Renewable diesel: the economics?

Our aim of this model is to capture the economics of different green diesel plants: specifically, converting waste oils into renewable diesel via hydro-processing; and converting biologically derived oils into bio-diesel via trans-esterification.

Our base case is that a US renewable diesel facility must achieve $4.6/gallon sales revenues (which is c$200/bbl) as it commercializes a product with up to 75% lower embedded emissions than conventional diesel.

Similarly, a US bio-diesel facility must achieve $3.6/gallon sales revenue (which is c$150/bbl) as it commercializes a product with around 60% lower embedded emissions than conventional diesel. A detailed breakdown of biodiesel CO2 intensity is also included in the model.

The models are most sensitive to input feedstock prices, then conversion efficiencies, and only secondarily to other cost lines. Detailed cost data are broken out from companies, projects and technical papers.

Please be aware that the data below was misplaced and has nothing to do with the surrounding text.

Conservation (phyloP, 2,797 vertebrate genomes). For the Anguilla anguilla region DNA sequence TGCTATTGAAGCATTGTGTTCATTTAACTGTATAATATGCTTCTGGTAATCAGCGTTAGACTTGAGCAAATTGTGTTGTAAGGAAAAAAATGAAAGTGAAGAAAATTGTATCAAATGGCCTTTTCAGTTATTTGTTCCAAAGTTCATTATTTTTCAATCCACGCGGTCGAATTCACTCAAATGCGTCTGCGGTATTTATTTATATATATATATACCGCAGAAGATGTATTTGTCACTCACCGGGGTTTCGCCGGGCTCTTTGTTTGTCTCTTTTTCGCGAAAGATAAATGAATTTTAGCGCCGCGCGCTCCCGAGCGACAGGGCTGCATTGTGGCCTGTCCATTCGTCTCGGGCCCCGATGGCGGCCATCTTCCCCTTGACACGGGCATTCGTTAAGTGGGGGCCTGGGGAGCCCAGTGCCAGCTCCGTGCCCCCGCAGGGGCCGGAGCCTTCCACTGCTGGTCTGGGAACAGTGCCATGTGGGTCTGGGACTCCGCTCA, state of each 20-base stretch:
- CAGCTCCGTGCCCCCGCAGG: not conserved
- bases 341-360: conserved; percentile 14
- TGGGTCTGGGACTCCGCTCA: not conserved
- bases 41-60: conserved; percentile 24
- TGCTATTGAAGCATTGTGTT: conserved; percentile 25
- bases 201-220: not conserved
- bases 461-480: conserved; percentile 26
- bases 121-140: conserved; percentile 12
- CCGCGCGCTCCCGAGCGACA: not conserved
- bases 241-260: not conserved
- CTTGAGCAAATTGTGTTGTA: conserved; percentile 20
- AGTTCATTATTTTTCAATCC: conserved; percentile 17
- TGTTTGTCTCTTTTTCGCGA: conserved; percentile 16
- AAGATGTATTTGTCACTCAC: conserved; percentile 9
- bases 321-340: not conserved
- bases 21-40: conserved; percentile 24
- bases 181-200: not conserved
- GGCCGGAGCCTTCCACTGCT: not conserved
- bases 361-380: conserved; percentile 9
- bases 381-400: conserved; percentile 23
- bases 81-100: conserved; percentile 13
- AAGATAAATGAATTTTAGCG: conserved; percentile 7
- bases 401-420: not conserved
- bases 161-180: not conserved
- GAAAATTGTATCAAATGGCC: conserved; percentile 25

Our notes from technical papers are also captured in the data-file. Economics can be disaggregated as a function of feedstocks, feedstock:product ratios, heat inputs, gas prices, electricity consumption per gallon, electricity prices, utilization rates, capex costs, other opex costs, tax rates and other reagents  (e.g., hydrogen, methanol, sodium hydroxide, hydrochloric acid, etc)..

Capex costs are estimated on both a top-down and a bottom-up basis.  The average greenfield is costing around $30M/kbpd (details in the data-file), while have also disaggregated typical costs over 25 different input lines.

To read more about our conclusions on renewable diesel economics versus carbon credits, please see our article here. For our outlook on meeting renewable diesel expansion targets see here.

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